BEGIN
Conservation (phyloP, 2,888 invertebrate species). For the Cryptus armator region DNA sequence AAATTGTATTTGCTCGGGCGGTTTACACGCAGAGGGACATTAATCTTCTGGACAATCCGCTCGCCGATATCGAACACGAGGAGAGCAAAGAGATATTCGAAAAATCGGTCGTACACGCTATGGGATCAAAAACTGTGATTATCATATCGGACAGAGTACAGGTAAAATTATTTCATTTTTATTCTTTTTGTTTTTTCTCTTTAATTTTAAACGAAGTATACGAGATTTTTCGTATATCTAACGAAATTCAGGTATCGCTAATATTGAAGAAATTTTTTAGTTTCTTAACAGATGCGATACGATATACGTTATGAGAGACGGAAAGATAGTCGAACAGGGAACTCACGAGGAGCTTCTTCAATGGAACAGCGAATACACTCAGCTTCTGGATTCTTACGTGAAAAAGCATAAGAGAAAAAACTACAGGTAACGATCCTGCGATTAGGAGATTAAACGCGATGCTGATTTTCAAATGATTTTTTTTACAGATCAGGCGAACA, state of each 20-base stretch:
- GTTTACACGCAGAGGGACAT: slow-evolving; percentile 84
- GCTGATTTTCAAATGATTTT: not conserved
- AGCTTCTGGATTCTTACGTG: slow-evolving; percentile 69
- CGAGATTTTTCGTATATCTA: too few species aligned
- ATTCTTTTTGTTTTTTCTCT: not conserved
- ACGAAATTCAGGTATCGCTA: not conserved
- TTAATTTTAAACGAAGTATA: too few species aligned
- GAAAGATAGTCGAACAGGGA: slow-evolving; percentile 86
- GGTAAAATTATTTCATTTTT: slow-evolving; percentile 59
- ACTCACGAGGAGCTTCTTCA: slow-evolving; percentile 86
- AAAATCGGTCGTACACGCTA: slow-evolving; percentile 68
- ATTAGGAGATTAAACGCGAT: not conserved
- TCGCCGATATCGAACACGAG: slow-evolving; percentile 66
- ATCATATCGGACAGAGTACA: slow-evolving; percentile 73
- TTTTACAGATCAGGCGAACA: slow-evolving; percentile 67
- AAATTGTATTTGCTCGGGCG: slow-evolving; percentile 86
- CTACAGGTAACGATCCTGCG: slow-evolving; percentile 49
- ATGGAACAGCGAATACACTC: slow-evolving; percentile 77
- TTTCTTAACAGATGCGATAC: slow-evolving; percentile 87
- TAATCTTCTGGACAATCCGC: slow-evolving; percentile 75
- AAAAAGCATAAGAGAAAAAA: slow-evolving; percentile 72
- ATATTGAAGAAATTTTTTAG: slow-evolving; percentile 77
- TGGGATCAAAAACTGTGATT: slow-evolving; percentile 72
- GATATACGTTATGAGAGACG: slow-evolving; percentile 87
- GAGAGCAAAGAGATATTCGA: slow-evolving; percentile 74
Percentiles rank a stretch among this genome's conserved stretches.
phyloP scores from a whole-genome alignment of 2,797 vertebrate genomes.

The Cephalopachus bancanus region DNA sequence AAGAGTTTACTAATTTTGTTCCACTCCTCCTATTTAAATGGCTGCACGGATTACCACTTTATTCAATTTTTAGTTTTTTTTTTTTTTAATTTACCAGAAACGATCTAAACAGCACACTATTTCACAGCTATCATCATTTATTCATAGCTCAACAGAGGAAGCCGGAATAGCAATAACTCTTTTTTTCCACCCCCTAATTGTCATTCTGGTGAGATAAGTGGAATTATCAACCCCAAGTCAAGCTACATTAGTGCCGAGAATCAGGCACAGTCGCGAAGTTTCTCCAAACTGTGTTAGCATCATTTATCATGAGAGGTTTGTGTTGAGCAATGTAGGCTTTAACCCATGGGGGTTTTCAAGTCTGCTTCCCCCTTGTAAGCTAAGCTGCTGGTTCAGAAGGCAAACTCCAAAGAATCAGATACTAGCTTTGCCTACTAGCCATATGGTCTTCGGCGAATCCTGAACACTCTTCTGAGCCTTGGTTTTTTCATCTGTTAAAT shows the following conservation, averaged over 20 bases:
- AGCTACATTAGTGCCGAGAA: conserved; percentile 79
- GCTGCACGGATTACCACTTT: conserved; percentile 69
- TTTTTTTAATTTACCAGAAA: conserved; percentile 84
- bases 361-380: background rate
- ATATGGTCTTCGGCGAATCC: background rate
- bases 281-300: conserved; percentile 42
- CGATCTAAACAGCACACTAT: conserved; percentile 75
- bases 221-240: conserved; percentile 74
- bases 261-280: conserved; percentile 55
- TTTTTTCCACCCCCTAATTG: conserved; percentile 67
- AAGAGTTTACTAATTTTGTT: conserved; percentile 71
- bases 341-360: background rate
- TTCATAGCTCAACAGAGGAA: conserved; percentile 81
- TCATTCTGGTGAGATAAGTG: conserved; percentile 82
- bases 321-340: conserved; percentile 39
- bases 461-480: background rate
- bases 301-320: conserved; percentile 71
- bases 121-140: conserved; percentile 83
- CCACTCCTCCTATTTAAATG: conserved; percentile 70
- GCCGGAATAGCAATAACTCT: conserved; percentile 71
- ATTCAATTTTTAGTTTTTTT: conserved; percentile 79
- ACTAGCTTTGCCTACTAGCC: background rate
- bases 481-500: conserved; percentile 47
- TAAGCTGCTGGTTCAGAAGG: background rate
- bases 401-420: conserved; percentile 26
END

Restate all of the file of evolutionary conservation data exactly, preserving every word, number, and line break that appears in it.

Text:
Conservation (phyloP, 2,888 invertebrate species). For the Cryptus armator region DNA sequence AAATTGTATTTGCTCGGGCGGTTTACACGCAGAGGGACATTAATCTTCTGGACAATCCGCTCGCCGATATCGAACACGAGGAGAGCAAAGAGATATTCGAAAAATCGGTCGTACACGCTATGGGATCAAAAACTGTGATTATCATATCGGACAGAGTACAGGTAAAATTATTTCATTTTTATTCTTTTTGTTTTTTCTCTTTAATTTTAAACGAAGTATACGAGATTTTTCGTATATCTAACGAAATTCAGGTATCGCTAATATTGAAGAAATTTTTTAGTTTCTTAACAGATGCGATACGATATACGTTATGAGAGACGGAAAGATAGTCGAACAGGGAACTCACGAGGAGCTTCTTCAATGGAACAGCGAATACACTCAGCTTCTGGATTCTTACGTGAAAAAGCATAAGAGAAAAAACTACAGGTAACGATCCTGCGATTAGGAGATTAAACGCGATGCTGATTTTCAAATGATTTTTTTTACAGATCAGGCGAACA, state of each 20-base stretch:
- GTTTACACGCAGAGGGACAT: slow-evolving; percentile 84
- GCTGATTTTCAAATGATTTT: not conserved
- AGCTTCTGGATTCTTACGTG: slow-evolving; percentile 69
- CGAGATTTTTCGTATATCTA: too few species aligned
- ATTCTTTTTGTTTTTTCTCT: not conserved
- ACGAAATTCAGGTATCGCTA: not conserved
- TTAATTTTAAACGAAGTATA: too few species aligned
- GAAAGATAGTCGAACAGGGA: slow-evolving; percentile 86
- GGTAAAATTATTTCATTTTT: slow-evolving; percentile 59
- ACTCACGAGGAGCTTCTTCA: slow-evolving; percentile 86
- AAAATCGGTCGTACACGCTA: slow-evolving; percentile 68
- ATTAGGAGATTAAACGCGAT: not conserved
- TCGCCGATATCGAACACGAG: slow-evolving; percentile 66
- ATCATATCGGACAGAGTACA: slow-evolving; percentile 73
- TTTTACAGATCAGGCGAACA: slow-evolving; percentile 67
- AAATTGTATTTGCTCGGGCG: slow-evolving; percentile 86
- CTACAGGTAACGATCCTGCG: slow-evolving; percentile 49
- ATGGAACAGCGAATACACTC: slow-evolving; percentile 77
- TTTCTTAACAGATGCGATAC: slow-evolving; percentile 87
- TAATCTTCTGGACAATCCGC: slow-evolving; percentile 75
- AAAAAGCATAAGAGAAAAAA: slow-evolving; percentile 72
- ATATTGAAGAAATTTTTTAG: slow-evolving; percentile 77
- TGGGATCAAAAACTGTGATT: slow-evolving; percentile 72
- GATATACGTTATGAGAGACG: slow-evolving; percentile 87
- GAGAGCAAAGAGATATTCGA: slow-evolving; percentile 74
Percentiles rank a stretch among this genome's conserved stretches.
phyloP scores from a whole-genome alignment of 2,797 vertebrate genomes.

The Cephalopachus bancanus region DNA sequence AAGAGTTTACTAATTTTGTTCCACTCCTCCTATTTAAATGGCTGCACGGATTACCACTTTATTCAATTTTTAGTTTTTTTTTTTTTTAATTTACCAGAAACGATCTAAACAGCACACTATTTCACAGCTATCATCATTTATTCATAGCTCAACAGAGGAAGCCGGAATAGCAATAACTCTTTTTTTCCACCCCCTAATTGTCATTCTGGTGAGATAAGTGGAATTATCAACCCCAAGTCAAGCTACATTAGTGCCGAGAATCAGGCACAGTCGCGAAGTTTCTCCAAACTGTGTTAGCATCATTTATCATGAGAGGTTTGTGTTGAGCAATGTAGGCTTTAACCCATGGGGGTTTTCAAGTCTGCTTCCCCCTTGTAAGCTAAGCTGCTGGTTCAGAAGGCAAACTCCAAAGAATCAGATACTAGCTTTGCCTACTAGCCATATGGTCTTCGGCGAATCCTGAACACTCTTCTGAGCCTTGGTTTTTTCATCTGTTAAAT shows the following conservation, averaged over 20 bases:
- AGCTACATTAGTGCCGAGAA: conserved; percentile 79
- GCTGCACGGATTACCACTTT: conserved; percentile 69
- TTTTTTTAATTTACCAGAAA: conserved; percentile 84
- bases 361-380: background rate
- ATATGGTCTTCGGCGAATCC: background rate
- bases 281-300: conserved; percentile 42
- CGATCTAAACAGCACACTAT: conserved; percentile 75
- bases 221-240: conserved; percentile 74
- bases 261-280: conserved; percentile 55
- TTTTTTCCACCCCCTAATTG: conserved; percentile 67
- AAGAGTTTACTAATTTTGTT: conserved; percentile 71
- bases 341-360: background rate
- TTCATAGCTCAACAGAGGAA: conserved; percentile 81
- TCATTCTGGTGAGATAAGTG: conserved; percentile 82
- bases 321-340: conserved; percentile 39
- bases 461-480: background rate
- bases 301-320: conserved; percentile 71
- bases 121-140: conserved; percentile 83
- CCACTCCTCCTATTTAAATG: conserved; percentile 70
- GCCGGAATAGCAATAACTCT: conserved; percentile 71
- ATTCAATTTTTAGTTTTTTT: conserved; percentile 79
- ACTAGCTTTGCCTACTAGCC: background rate
- bases 481-500: conserved; percentile 47
- TAAGCTGCTGGTTCAGAAGG: background rate
- bases 401-420: conserved; percentile 26